Magazine article Editor & Publisher

Remember the Troops at Christmas -- and Damn the Politicians

Magazine article Editor & Publisher

Remember the Troops at Christmas -- and Damn the Politicians

Article excerpt

As you do your holiday shopping this year and think about a big turkey dinner and piles of gifts and the good life that most Americans enjoy, please spare a thought for those who made it all possible: Those who serve in our military and the veterans who've worn the uniform.

There are some new statistics that give us reason to be ashamed for the way that our country has treated those who've served and sacrificed for us.

Those statistics damn the politicians who start every speech by thanking the troops and veterans and blessing them. They indict our national leaders who turn up at military bases and the annual conventions of veteran's organizations and use troops and veterans as a backdrop for their photo-ops.

Consider this:

-- Our veterans are killing themselves at twice the rate of other Americans.

--One quarter of the homeless people in America are military veterans. That's one in every four. Is that ragged man huddled on the steam grate in a brutal winter wind a Vietnam vet? Did that younger man panhandling for pocket change on the street corner fight in Kandahar or Fallujah?

For the past four years, the Department of Veterans Affairs has been insisting that it's doing everything it needs to for the nation's veterans. That's simply not true, particularly when it comes to the VA's treatment of mental health issues.

As my McClatchy colleague Chris Adams has reported in a series of groundbreaking stories this year, the VA mental health system- even by its own measures -- wasn't prepared to give returning veterans the mental health care they need.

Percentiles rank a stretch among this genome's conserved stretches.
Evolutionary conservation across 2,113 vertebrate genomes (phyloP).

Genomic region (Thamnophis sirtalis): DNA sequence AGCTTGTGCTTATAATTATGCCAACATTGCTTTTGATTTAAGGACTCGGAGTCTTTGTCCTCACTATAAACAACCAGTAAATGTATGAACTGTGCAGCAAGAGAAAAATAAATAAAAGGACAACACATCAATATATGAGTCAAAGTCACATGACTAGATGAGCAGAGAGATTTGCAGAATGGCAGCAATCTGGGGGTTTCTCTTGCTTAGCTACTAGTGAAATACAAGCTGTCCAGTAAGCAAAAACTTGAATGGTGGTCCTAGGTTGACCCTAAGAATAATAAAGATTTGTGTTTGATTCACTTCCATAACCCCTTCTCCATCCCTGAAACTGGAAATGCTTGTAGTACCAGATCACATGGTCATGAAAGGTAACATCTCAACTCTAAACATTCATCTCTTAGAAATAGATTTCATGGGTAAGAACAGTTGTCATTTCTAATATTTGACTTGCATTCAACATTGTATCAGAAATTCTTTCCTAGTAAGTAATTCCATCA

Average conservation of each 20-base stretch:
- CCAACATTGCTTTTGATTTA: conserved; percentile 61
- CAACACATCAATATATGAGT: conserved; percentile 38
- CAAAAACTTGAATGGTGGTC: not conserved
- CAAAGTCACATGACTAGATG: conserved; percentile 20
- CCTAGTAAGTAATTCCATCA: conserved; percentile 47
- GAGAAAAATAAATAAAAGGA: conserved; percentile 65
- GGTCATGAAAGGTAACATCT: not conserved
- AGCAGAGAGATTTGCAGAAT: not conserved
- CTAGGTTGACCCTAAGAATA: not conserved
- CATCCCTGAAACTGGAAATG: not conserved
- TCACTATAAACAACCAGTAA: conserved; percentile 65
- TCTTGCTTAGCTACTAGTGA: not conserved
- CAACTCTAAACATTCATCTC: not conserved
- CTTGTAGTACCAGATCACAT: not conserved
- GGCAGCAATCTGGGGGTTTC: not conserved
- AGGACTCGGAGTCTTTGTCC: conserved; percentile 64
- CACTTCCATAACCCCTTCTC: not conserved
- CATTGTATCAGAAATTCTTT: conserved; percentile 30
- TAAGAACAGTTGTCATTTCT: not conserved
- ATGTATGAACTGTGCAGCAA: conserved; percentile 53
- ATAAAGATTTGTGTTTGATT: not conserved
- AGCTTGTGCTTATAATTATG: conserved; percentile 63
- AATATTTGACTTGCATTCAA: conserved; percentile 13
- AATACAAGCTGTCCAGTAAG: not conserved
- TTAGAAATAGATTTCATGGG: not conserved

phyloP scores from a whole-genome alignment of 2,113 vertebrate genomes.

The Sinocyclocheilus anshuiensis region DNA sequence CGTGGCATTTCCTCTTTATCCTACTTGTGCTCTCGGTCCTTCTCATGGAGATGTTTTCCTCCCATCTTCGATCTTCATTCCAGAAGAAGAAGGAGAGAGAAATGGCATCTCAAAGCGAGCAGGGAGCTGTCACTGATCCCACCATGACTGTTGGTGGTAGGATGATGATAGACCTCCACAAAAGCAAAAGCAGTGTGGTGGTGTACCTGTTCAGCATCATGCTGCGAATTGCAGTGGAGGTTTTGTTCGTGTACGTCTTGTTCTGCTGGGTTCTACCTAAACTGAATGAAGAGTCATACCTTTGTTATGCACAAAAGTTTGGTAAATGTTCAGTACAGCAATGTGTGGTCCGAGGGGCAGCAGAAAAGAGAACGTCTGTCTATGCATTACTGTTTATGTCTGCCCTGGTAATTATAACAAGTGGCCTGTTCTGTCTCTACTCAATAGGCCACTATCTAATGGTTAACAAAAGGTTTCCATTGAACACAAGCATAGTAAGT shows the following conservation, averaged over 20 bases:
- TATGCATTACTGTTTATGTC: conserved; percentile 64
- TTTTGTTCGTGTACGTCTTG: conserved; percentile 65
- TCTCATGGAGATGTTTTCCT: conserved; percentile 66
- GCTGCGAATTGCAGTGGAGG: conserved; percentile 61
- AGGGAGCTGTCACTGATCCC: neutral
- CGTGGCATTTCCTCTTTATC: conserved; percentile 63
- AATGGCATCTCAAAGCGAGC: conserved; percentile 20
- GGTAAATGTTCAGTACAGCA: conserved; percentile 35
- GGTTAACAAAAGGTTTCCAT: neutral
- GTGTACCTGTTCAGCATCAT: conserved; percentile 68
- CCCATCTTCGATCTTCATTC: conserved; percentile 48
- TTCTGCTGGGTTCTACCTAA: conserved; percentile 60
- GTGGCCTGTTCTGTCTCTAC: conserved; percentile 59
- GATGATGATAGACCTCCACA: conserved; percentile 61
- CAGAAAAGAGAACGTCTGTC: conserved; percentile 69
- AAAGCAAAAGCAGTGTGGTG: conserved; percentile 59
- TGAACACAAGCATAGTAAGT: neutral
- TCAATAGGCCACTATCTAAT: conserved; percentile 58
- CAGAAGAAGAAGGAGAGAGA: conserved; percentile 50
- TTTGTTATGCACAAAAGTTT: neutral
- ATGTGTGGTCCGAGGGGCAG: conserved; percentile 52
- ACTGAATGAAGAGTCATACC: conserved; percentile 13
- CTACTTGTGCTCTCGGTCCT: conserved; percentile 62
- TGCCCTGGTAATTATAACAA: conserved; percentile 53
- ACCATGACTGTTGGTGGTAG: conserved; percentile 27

The experts say that between 20 and 30 percent of all troops returning from combat duty in Iraq and Afghanistan may be suffering from post-traumatic stress disorder (PTSD). But many of VA hospitals didn't have the special PTSD programs that experts say are vital. Soldiers returning from Iraq are allowed to slip unnoticed into their old lives, and neither the Department of Defense nor the VA does anything to monitor their mental health.

The VA keeps telling Congress that all is well. That's not true, either. As Adams reported, the VA has been using fudged or inflated numbers to do so. And after years of promising that it's getting a growing backlog of disability compensation applications under control, things actually got worse this year.

No matter whether they've been wounded and need follow-up care and support, or whether they're coming apart at the seams and feeling suicidal, they face backlogs as long as six months for an appointment to be evaluated and helped at VA medical centers. …

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